“There is clearly lots of uncertainty around at the moment. Look at what happened at the start of the year when everyone was bearish on rates, says Hueppi, “And US Treasury yields fall about 40 basis points. It was one of those classic cases of everyone expecting one thing and then the opposite occurs.”
In the ongoing ‘tussle’ between investors and central bank officialdom it is sometimes the case that investors will be nearly all on one side and the central banks will be lined up on the other, and this is what many believe is happening just now. In an interesting paper from David Folkerts-Landau and his team at Deutsche Bank Research*, they suggest that most investors, the ‘private sector’, are indeed bearish on both interest rates and currencies and are positioned accordingly and on the ‘buy’ side are the central banks.
“We argue that the rapidly increasing domination of the official sector on the ‘buy’ side of treasury markets is creating a technical factor that is separating benchmark yield curves from standard fundamental analysis. It has created both a large fundamental and a huge technical factor that is bolted on to the normal cyclical adjustment with such weight that it can muffle its normal response.”
It is the Asian central banks and finance ministries who have been the most significant buyers of Treasuries. Indeed the central banks of Japan and China now hold a combined share of almost 35% of foreign investors’ holdings, but even the Fed has been a huge buyer of its own paper. Such has been the impact on interest rates that they argue investors should be looking to the supply shortage of the 2000 Treasury buybacks for more similarities to 2004, not to the run up in interest rates in 1994.
Whilst not arguing that the private sector is unaware of these massive Treasury activities, the Deutsche Bank analysts suggest quite the opposite in fact. They suggest that where market participants are wrong in investor thinking is believing that there is a limit on reserves or credit or the amount of pain a central banks is willing to put the economy through and that eventually its currency will indeed collapse. There is one country where Deutsche Bank argue that the speculators and other investors could be quite wrong, and that is Japan.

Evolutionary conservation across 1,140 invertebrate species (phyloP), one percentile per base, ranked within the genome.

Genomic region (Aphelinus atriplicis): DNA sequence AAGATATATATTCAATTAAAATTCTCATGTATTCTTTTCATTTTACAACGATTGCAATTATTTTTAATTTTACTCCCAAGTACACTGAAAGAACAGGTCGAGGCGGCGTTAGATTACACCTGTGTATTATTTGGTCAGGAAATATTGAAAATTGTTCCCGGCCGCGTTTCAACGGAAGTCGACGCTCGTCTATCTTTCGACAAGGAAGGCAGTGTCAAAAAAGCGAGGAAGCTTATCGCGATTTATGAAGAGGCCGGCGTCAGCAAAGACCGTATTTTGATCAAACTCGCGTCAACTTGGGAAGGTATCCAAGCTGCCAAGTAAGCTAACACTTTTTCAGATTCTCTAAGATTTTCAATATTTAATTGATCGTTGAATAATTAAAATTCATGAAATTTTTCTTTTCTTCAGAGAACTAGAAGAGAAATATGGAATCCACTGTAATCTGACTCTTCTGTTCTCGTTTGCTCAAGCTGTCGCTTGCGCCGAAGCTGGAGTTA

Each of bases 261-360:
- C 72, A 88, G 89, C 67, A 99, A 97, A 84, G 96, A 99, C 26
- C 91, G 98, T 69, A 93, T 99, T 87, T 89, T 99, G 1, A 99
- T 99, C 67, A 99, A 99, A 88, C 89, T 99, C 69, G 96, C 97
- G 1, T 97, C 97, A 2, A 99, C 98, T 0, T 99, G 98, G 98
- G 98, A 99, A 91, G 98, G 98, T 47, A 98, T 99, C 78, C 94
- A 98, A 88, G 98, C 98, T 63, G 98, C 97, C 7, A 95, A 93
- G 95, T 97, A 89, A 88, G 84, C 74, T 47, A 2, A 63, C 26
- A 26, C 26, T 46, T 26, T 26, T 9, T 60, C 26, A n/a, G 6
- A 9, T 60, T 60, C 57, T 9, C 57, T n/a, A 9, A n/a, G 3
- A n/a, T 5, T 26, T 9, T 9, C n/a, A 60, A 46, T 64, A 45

“Investors seem to be holding up a case study of the Mexican peso against a mirror and thinking the more yen they buy, the more they ratchet up the pain in Japan. Quite the opposite is true in deflationary Japan: the more yen the Bank of Japan creates to counter this, the less the economic pain. And if the Ministry of Finance wins and the yen depreciates, it even gets a financial gain. So what limits yen creation in defence against a strengthening yen? Nothing. Who can stand the most pain from their unbalanced positions this year – the bentral banks or the private sector? Who is likely to blink first?”
*‘The cosmic risk: An essay on global imbalances and treasuries’, Deutsche Bank Global Markets Research, February 2004